To speak to these questions, I have recently begun work on Civil War Washington, a collaborative project involving, among others, University of Nebraska–Lincoln historians Susan Lawrence and Kenneth Winkle.8 This project has a direct relationship to the Whitman Archive and shares some data with it, but it can also stand alone as an independent project. For the purposes of this essay, I want to regard Civil War Washington as an edition akin to the topic or theme-based editions mentioned earlier.9 This project began in 2006, more than a decade after the founding of the Whitman Archive, and it remains in an early stage of development. Civil War Washington brings together more disciplines than the Whitman Archive, and it approaches content and context from different historical, institutional, and methodological perspectives. The differences between the two projects reflect some trends in humanities scholarship over the decade that separated their founding. Civil War Washington draws on the methods of many fields—history, literary studies, geography, urban studies, computer-aided mapping—as it creates experimental digital scholarship. We believe the site will ultimately provide insights into the large and complex forces that transformed Washington from a sleepy Southern town to the symbolic center of the Union and nation.10 The identity of Washington was in many ways created by the War, and the developing city shaped how the divided country understood itself and the conflict. With the rest of the nation, Washington and its people responded in dramatic and distinctive ways to the four years of war. Initially all but undefended, Washington became the most fortified city in the world. Its population tripled as troops, fugitive slaves, bureaucrats, prostitutes, actors, authors, doctors, laborers and others were drawn to the capital by a sense of duty, desperation, or adventure. Rapid construction permanently transformed the city. Military installations, government buildings, hospitals, transportation routes, and all of the other structures required by a national capital at war started to fill in the spaces so grandly laid out in L'Enfants 1791 plan for a utopian urban metropolis. For the first time, Washington became an important literary site as well, with publishing houses, a thriving newspaper business, and notable writers living in or passing through the city (among them were Whitman, Lincoln, the naturalist John Burroughs and the remarkable African American literary and cultural figures Frederick Douglass, Sojourner Truth, and Harriet Jacobs).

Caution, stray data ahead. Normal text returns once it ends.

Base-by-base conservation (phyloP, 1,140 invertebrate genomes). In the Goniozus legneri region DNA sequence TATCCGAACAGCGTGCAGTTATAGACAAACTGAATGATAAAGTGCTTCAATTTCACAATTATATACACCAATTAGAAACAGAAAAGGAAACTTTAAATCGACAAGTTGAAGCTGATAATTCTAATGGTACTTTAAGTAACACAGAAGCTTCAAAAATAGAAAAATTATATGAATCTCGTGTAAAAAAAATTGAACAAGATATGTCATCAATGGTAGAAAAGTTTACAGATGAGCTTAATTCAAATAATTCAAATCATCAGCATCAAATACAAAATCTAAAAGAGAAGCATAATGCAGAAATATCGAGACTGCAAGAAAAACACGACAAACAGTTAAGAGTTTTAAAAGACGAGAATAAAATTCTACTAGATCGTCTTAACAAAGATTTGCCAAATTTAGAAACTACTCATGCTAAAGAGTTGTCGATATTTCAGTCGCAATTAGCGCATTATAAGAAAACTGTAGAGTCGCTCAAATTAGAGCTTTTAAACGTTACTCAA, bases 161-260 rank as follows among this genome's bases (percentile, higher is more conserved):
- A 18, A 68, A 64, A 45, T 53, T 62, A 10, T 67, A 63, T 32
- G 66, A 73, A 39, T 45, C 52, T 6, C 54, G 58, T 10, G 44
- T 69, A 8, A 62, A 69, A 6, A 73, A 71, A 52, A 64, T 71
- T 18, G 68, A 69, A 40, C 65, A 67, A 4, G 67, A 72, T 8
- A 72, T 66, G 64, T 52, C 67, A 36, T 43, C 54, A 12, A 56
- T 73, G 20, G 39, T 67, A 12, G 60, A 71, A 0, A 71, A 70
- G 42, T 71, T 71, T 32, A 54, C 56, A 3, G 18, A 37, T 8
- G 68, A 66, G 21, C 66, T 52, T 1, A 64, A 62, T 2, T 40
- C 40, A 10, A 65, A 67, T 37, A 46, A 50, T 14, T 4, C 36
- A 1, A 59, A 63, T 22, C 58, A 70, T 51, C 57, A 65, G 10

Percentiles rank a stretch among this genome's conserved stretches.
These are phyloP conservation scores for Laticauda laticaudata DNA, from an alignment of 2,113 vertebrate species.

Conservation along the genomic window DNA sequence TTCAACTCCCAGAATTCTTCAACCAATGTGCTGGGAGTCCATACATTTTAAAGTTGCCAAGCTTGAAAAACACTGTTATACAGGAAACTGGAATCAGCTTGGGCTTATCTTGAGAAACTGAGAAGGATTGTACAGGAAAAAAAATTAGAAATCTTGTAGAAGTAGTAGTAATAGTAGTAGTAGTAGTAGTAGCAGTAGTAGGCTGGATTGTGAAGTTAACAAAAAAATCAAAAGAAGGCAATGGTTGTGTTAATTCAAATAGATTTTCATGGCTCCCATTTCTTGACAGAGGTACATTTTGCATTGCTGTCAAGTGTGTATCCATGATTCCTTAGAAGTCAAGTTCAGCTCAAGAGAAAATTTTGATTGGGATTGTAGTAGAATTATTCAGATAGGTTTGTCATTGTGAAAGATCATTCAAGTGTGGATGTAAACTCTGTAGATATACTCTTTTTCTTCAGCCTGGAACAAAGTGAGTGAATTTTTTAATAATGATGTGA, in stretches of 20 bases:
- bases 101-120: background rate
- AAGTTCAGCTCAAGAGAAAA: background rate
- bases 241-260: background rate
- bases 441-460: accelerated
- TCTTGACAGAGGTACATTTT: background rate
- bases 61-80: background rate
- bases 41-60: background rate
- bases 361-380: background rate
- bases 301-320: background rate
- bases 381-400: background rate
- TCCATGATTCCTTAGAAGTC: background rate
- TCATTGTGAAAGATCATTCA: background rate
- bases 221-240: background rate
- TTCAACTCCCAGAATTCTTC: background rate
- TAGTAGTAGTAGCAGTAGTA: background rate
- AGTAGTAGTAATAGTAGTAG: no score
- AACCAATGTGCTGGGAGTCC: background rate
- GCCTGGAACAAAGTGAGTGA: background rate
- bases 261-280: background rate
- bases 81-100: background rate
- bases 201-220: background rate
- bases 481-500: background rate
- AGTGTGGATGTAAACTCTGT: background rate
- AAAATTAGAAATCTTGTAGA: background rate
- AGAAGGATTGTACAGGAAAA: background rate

Surprisingly, very little work has focused on Washington, D.C., during the Civil War.11 Social historians tend to stop before 1861, or pick up after 1865, or only study the War years—but in all these approaches Washington in the War years isn't folded into a larger account of change. One may speculate that the reason so little scholarship has focused on the city during this period is that the forms of scholarship previously available could not adequately represent the complexity of the place; its incredible change; the multiple perspectives; the interplay of literary, political, military, and social elements; and the sheer amount of uncollected information. Further, traditional forms of scholarship have been slow to deal with one of the most important aspects of Washington during the War: spatiality.12 Understanding the city's transformation requires the visualization of complex change. Such a visualization, linked with numerical data, images and narrative accounts, is exactly what a digital platform can provide.